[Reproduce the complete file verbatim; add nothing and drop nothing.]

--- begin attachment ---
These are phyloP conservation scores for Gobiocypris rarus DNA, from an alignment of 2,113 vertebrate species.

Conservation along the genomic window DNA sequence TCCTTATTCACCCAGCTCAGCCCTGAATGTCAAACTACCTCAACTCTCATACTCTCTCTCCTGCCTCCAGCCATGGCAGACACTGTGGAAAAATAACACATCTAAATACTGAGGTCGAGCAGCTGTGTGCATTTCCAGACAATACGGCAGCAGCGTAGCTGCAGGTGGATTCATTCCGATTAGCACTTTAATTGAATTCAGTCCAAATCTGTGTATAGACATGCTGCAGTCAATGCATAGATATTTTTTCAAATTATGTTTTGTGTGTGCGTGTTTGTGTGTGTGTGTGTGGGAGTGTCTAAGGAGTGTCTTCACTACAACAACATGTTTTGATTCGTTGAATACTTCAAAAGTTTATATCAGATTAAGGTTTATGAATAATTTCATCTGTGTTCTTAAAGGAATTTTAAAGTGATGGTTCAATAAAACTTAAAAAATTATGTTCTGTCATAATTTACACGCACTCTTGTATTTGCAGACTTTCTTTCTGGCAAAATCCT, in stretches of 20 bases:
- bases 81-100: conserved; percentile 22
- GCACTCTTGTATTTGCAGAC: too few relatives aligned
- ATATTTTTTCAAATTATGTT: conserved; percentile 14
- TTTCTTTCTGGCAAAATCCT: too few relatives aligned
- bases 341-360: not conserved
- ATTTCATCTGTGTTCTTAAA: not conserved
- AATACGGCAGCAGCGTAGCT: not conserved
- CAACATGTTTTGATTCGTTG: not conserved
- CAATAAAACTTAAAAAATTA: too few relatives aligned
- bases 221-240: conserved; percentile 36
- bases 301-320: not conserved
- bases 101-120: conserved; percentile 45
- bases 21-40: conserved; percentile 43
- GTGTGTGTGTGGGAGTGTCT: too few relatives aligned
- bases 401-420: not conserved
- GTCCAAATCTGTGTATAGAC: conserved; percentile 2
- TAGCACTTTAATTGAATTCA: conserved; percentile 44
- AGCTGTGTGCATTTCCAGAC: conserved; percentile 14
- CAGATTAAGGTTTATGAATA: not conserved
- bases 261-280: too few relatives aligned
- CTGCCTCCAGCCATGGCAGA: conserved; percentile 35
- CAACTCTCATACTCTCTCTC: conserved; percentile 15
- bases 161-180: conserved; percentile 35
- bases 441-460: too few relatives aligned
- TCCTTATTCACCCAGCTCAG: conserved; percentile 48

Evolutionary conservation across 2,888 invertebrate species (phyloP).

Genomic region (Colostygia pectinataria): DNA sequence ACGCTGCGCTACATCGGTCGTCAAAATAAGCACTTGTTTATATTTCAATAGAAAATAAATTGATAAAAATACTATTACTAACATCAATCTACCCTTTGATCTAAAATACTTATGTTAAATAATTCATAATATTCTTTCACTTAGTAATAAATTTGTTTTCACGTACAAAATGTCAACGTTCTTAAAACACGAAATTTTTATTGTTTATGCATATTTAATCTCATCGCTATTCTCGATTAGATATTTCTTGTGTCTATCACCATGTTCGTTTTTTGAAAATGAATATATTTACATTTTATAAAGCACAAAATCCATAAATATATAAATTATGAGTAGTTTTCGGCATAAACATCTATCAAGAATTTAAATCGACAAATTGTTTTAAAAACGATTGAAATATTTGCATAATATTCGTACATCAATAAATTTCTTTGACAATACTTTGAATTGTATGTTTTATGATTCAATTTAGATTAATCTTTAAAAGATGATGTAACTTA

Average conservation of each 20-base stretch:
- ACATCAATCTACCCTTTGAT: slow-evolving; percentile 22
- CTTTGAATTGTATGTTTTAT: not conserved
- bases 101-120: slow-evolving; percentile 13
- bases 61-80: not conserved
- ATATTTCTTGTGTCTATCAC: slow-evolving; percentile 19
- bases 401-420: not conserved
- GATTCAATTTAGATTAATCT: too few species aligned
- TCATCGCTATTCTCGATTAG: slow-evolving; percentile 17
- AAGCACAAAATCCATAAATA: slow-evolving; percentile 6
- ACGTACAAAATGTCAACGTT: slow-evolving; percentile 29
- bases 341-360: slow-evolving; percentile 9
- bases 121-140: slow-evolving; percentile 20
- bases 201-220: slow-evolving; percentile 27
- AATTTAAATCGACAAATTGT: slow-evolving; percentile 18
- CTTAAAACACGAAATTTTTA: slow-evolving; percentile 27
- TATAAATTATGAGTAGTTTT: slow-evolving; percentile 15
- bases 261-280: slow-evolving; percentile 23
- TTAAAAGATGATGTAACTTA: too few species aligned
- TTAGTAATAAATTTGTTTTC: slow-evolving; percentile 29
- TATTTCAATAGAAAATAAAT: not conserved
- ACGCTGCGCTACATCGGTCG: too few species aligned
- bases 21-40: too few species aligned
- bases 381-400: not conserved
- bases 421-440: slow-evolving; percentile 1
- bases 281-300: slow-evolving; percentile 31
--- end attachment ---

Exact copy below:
These are phyloP conservation scores for Gobiocypris rarus DNA, from an alignment of 2,113 vertebrate species.

Conservation along the genomic window DNA sequence TCCTTATTCACCCAGCTCAGCCCTGAATGTCAAACTACCTCAACTCTCATACTCTCTCTCCTGCCTCCAGCCATGGCAGACACTGTGGAAAAATAACACATCTAAATACTGAGGTCGAGCAGCTGTGTGCATTTCCAGACAATACGGCAGCAGCGTAGCTGCAGGTGGATTCATTCCGATTAGCACTTTAATTGAATTCAGTCCAAATCTGTGTATAGACATGCTGCAGTCAATGCATAGATATTTTTTCAAATTATGTTTTGTGTGTGCGTGTTTGTGTGTGTGTGTGTGGGAGTGTCTAAGGAGTGTCTTCACTACAACAACATGTTTTGATTCGTTGAATACTTCAAAAGTTTATATCAGATTAAGGTTTATGAATAATTTCATCTGTGTTCTTAAAGGAATTTTAAAGTGATGGTTCAATAAAACTTAAAAAATTATGTTCTGTCATAATTTACACGCACTCTTGTATTTGCAGACTTTCTTTCTGGCAAAATCCT, in stretches of 20 bases:
- bases 81-100: conserved; percentile 22
- GCACTCTTGTATTTGCAGAC: too few relatives aligned
- ATATTTTTTCAAATTATGTT: conserved; percentile 14
- TTTCTTTCTGGCAAAATCCT: too few relatives aligned
- bases 341-360: not conserved
- ATTTCATCTGTGTTCTTAAA: not conserved
- AATACGGCAGCAGCGTAGCT: not conserved
- CAACATGTTTTGATTCGTTG: not conserved
- CAATAAAACTTAAAAAATTA: too few relatives aligned
- bases 221-240: conserved; percentile 36
- bases 301-320: not conserved
- bases 101-120: conserved; percentile 45
- bases 21-40: conserved; percentile 43
- GTGTGTGTGTGGGAGTGTCT: too few relatives aligned
- bases 401-420: not conserved
- GTCCAAATCTGTGTATAGAC: conserved; percentile 2
- TAGCACTTTAATTGAATTCA: conserved; percentile 44
- AGCTGTGTGCATTTCCAGAC: conserved; percentile 14
- CAGATTAAGGTTTATGAATA: not conserved
- bases 261-280: too few relatives aligned
- CTGCCTCCAGCCATGGCAGA: conserved; percentile 35
- CAACTCTCATACTCTCTCTC: conserved; percentile 15
- bases 161-180: conserved; percentile 35
- bases 441-460: too few relatives aligned
- TCCTTATTCACCCAGCTCAG: conserved; percentile 48

Evolutionary conservation across 2,888 invertebrate species (phyloP).

Genomic region (Colostygia pectinataria): DNA sequence ACGCTGCGCTACATCGGTCGTCAAAATAAGCACTTGTTTATATTTCAATAGAAAATAAATTGATAAAAATACTATTACTAACATCAATCTACCCTTTGATCTAAAATACTTATGTTAAATAATTCATAATATTCTTTCACTTAGTAATAAATTTGTTTTCACGTACAAAATGTCAACGTTCTTAAAACACGAAATTTTTATTGTTTATGCATATTTAATCTCATCGCTATTCTCGATTAGATATTTCTTGTGTCTATCACCATGTTCGTTTTTTGAAAATGAATATATTTACATTTTATAAAGCACAAAATCCATAAATATATAAATTATGAGTAGTTTTCGGCATAAACATCTATCAAGAATTTAAATCGACAAATTGTTTTAAAAACGATTGAAATATTTGCATAATATTCGTACATCAATAAATTTCTTTGACAATACTTTGAATTGTATGTTTTATGATTCAATTTAGATTAATCTTTAAAAGATGATGTAACTTA

Average conservation of each 20-base stretch:
- ACATCAATCTACCCTTTGAT: slow-evolving; percentile 22
- CTTTGAATTGTATGTTTTAT: not conserved
- bases 101-120: slow-evolving; percentile 13
- bases 61-80: not conserved
- ATATTTCTTGTGTCTATCAC: slow-evolving; percentile 19
- bases 401-420: not conserved
- GATTCAATTTAGATTAATCT: too few species aligned
- TCATCGCTATTCTCGATTAG: slow-evolving; percentile 17
- AAGCACAAAATCCATAAATA: slow-evolving; percentile 6
- ACGTACAAAATGTCAACGTT: slow-evolving; percentile 29
- bases 341-360: slow-evolving; percentile 9
- bases 121-140: slow-evolving; percentile 20
- bases 201-220: slow-evolving; percentile 27
- AATTTAAATCGACAAATTGT: slow-evolving; percentile 18
- CTTAAAACACGAAATTTTTA: slow-evolving; percentile 27
- TATAAATTATGAGTAGTTTT: slow-evolving; percentile 15
- bases 261-280: slow-evolving; percentile 23
- TTAAAAGATGATGTAACTTA: too few species aligned
- TTAGTAATAAATTTGTTTTC: slow-evolving; percentile 29
- TATTTCAATAGAAAATAAAT: not conserved
- ACGCTGCGCTACATCGGTCG: too few species aligned
- bases 21-40: too few species aligned
- bases 381-400: not conserved
- bases 421-440: slow-evolving; percentile 1
- bases 281-300: slow-evolving; percentile 31